Pixis. the authentic numbering sequence. 35 . several works which. Op. although prepared for print by Chopin himself. As we know. and so — according to his own expression — as ‘worthy of the public’. Op. comprising Variations on the theme of the March from Bellini’s opera I puritani. and also five compositions included in albums also containing works by other composers. 28 and the Waltzes. by Liszt. were not given an opus number by him. 4. 26 and Op.THE INTERNAL ORDERING OF SERIES A cannot be regarded in Chopin’s understanding and intention as published (as opposed to merely printed). 10 and Op. 40. the defining of the works included in series A as published during Chopin’s lifetime shows a convergence with the defining of works he had published outside Poland or works published after 1830 (the date of the publication of his first work abroad — the Variations. Op. at the WN we classify these prints as ‘publications’. 25. Some opuses (all the opuses of mazurkas and nocturnes. are also included in series A. besides Chopin. Herz and Czerny. By the same stroke. 2). but not ‘editions’. the Etudes. the Polonaises. by dint of their being published at Chopin’s request and during his lifetime. They comprise the Grand Duo concertant. SUPPLEMENTING THE OPUS NUMBERING There also exist. Thalberg. Series A of our edition contains — with the exception of the Sonata. Op. 34 and Op. most of the compositions published during Chopin’s lifetime can be precisely identified. THE INTERNAL ORDERING OF SERIES A Chopin ordered the compositions he had published by assigning each one an opus number. discussed above — all of Chopin’s opused works. These compositions. a Mazurka in A minor dedicated to Emile Gaillard in an 66 See n. however. written. 64) are subdivided with successive secondary numbers for the individual compositions which may constitute discrete entities in themselves. Op. 348 below. composed with Auguste Franchomme. For this reason. due to various circumstances surrounding their publication. goes up to opus 65. In this way.66 and in the division into series these compositions come in series B. beginning with opus 1. the Preludes. namely the Trois Nouvelles Études in the second part of the piano school of Fétis and Moscheles entitled Méthode des méthodes. Chopin’s Variation from Hexameron. Op.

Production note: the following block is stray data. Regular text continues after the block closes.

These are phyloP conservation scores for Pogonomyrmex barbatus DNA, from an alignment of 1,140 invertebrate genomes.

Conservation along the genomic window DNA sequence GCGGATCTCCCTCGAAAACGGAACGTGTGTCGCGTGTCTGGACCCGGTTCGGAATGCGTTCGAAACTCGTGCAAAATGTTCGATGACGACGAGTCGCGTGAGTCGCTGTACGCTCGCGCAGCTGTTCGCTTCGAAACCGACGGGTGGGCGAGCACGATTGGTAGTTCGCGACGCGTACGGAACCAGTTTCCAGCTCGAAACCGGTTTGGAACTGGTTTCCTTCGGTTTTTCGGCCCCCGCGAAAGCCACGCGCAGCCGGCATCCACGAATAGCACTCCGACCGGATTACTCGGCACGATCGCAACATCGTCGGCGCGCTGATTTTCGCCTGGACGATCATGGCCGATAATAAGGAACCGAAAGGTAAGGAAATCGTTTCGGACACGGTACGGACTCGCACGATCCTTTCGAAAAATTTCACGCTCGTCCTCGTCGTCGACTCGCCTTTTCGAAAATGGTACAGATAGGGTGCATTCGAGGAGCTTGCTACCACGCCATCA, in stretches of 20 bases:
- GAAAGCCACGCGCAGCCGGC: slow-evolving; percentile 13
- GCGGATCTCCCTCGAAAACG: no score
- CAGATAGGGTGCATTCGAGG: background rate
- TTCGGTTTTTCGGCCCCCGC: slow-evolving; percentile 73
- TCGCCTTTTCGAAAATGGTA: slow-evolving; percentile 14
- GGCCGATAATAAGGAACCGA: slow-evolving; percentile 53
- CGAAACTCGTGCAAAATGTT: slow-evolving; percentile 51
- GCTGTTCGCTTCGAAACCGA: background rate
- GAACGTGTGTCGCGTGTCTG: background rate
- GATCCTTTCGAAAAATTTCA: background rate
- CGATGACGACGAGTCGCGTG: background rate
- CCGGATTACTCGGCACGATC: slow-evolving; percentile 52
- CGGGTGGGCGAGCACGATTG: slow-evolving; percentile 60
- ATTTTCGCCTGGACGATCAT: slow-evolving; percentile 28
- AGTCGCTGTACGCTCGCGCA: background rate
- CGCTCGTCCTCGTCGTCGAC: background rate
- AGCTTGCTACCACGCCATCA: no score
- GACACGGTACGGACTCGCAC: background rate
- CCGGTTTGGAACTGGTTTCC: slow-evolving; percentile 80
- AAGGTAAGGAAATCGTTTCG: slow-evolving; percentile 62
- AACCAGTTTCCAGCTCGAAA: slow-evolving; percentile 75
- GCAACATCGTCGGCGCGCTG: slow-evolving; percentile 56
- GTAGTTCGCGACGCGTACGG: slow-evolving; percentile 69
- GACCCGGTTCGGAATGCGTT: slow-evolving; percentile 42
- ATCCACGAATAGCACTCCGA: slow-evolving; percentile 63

ThematischBibliographisches Verzeichnis aller vollendeten Werke Ludwig van Beethoven (Munich and Duisburg: Henle. published by Chopin himself. work without opus number68). of 24 December 1840. 43’ (the authentic number of the Tarantella) by the French publisher Chabal. J. and the Mazurka dedicated to Gaillard ‘Op. Gaillard’ [A mazurka dedicated to Emile Gaillard]. 1960). 5 (Warsaw and Cracow: TiFC and PWM. 12’ (the authentic number of the Variations brillantes) from the English publisher Wessel. no. 67 36 . announcing that the Album. L. Cf. 15’ (the authentic number of 3 Nocturnes) from the French publisher M. Ganche. most probably issued by the same publisher. which already during Chopin’s lifetime led to misunderstandings. the first edition of this Mazurka was held to be the single edition published by the firm of Chabal in Paris. 142–143. Annales Chopin. Paris. For example. the Grand Duo concertant received the number ‘Op. E. 59 bis’ by Wessel. 305 ff. 1934). At the same time. would be published on 1 January 1841. number). 75. which actually turned out to be a reprint form the Album. The lack of opus numbers with these works. adding after this abbreviation the opus number of the work immediately preceding it and a capital letter A (then B or C where a greater number of compositions come under a given Dbop. in Szkice chopinowskie [Chopin sketches] (Cracow: PWM. the Mazurka from Notre temps was numbered ‘Op. He does not address the publication of the Mazurka in A minor in the Album des pianistes polonais. such as the mis-opusing of some of these compositions by their first publishers. Hitherto. Voyages avec Frédéric Chopin (Paris.THE INTERNAL ORDERING OF SERIES A Album des pianistes polonais. so that each work might possess its own identifying symbol and be located within the chronology of the works published during Chopin’s lifetime. (Dzie³o bez opusu. symbol used for unopused works (Werke ohne Opuszahl) in Kinsky-Halm. constitutes a certain lacuna. We owe this to the discovery of an advertisement of this publication in the Revue et Gazette musicale. E. In order to fill in this gap. Therefore. 135). we place these works — according to the presumed chronological sequence of the date of their composition — between opused compositions and give them the special symbol Dbop. ‘Mazurek Chopina poœwiêcony E. 1961). Brown’s hypothesis that this Mazurka may have been published by Gaillard himself without the composer’s knowledge (see Brown’s Index. 68 Cf. Bronarski. The statement that the first edition of this Mazurka came in the Album des pianistes polonais appears here for the first time. it was possible to carry out an expert analysis of a copy of this Album held at the TiFC in Warsaw (B-498). 1955). one may exclude M. Brown writes about Chopin compositions published in albums in his article ‘First Editions of Chopin in Periodicals and Serial Publications’.67 and a Mazurka in A minor in the album Notre temps. including Chopin’s Mazurka dedicated to Emile Gaillard. p. Schlesinger and ‘Op. 7–12.